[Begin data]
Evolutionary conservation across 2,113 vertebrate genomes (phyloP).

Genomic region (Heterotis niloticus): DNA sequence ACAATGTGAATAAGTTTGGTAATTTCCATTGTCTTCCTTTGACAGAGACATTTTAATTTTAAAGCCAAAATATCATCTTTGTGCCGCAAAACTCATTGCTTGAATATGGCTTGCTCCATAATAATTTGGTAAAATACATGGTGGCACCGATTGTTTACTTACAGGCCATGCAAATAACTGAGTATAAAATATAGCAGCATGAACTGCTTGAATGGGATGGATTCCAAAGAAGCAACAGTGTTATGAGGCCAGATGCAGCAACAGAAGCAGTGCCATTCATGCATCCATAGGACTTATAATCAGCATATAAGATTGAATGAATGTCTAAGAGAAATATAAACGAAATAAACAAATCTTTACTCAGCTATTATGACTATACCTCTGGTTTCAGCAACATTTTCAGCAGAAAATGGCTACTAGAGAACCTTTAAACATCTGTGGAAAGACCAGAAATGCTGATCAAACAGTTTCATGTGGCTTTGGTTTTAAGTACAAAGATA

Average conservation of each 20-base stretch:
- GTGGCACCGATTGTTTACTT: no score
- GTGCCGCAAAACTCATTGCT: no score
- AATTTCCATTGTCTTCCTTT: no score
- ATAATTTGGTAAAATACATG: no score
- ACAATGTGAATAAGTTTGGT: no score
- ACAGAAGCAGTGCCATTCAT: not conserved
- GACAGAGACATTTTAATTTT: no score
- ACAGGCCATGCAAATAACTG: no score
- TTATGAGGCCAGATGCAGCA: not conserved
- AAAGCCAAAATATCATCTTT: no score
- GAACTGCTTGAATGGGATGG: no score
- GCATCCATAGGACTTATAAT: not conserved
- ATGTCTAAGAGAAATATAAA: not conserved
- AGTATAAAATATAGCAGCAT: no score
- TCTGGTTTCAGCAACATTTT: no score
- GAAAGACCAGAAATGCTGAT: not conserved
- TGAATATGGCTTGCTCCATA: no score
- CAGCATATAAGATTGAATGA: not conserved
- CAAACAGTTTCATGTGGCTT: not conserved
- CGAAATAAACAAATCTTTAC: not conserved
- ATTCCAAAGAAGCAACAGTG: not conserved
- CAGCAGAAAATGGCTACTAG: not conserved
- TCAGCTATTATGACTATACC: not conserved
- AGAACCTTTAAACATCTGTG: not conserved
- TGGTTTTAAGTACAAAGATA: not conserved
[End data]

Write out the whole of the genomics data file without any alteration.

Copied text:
Evolutionary conservation across 2,113 vertebrate genomes (phyloP).

Genomic region (Heterotis niloticus): DNA sequence ACAATGTGAATAAGTTTGGTAATTTCCATTGTCTTCCTTTGACAGAGACATTTTAATTTTAAAGCCAAAATATCATCTTTGTGCCGCAAAACTCATTGCTTGAATATGGCTTGCTCCATAATAATTTGGTAAAATACATGGTGGCACCGATTGTTTACTTACAGGCCATGCAAATAACTGAGTATAAAATATAGCAGCATGAACTGCTTGAATGGGATGGATTCCAAAGAAGCAACAGTGTTATGAGGCCAGATGCAGCAACAGAAGCAGTGCCATTCATGCATCCATAGGACTTATAATCAGCATATAAGATTGAATGAATGTCTAAGAGAAATATAAACGAAATAAACAAATCTTTACTCAGCTATTATGACTATACCTCTGGTTTCAGCAACATTTTCAGCAGAAAATGGCTACTAGAGAACCTTTAAACATCTGTGGAAAGACCAGAAATGCTGATCAAACAGTTTCATGTGGCTTTGGTTTTAAGTACAAAGATA

Average conservation of each 20-base stretch:
- GTGGCACCGATTGTTTACTT: no score
- GTGCCGCAAAACTCATTGCT: no score
- AATTTCCATTGTCTTCCTTT: no score
- ATAATTTGGTAAAATACATG: no score
- ACAATGTGAATAAGTTTGGT: no score
- ACAGAAGCAGTGCCATTCAT: not conserved
- GACAGAGACATTTTAATTTT: no score
- ACAGGCCATGCAAATAACTG: no score
- TTATGAGGCCAGATGCAGCA: not conserved
- AAAGCCAAAATATCATCTTT: no score
- GAACTGCTTGAATGGGATGG: no score
- GCATCCATAGGACTTATAAT: not conserved
- ATGTCTAAGAGAAATATAAA: not conserved
- AGTATAAAATATAGCAGCAT: no score
- TCTGGTTTCAGCAACATTTT: no score
- GAAAGACCAGAAATGCTGAT: not conserved
- TGAATATGGCTTGCTCCATA: no score
- CAGCATATAAGATTGAATGA: not conserved
- CAAACAGTTTCATGTGGCTT: not conserved
- CGAAATAAACAAATCTTTAC: not conserved
- ATTCCAAAGAAGCAACAGTG: not conserved
- CAGCAGAAAATGGCTACTAG: not conserved
- TCAGCTATTATGACTATACC: not conserved
- AGAACCTTTAAACATCTGTG: not conserved
- TGGTTTTAAGTACAAAGATA: not conserved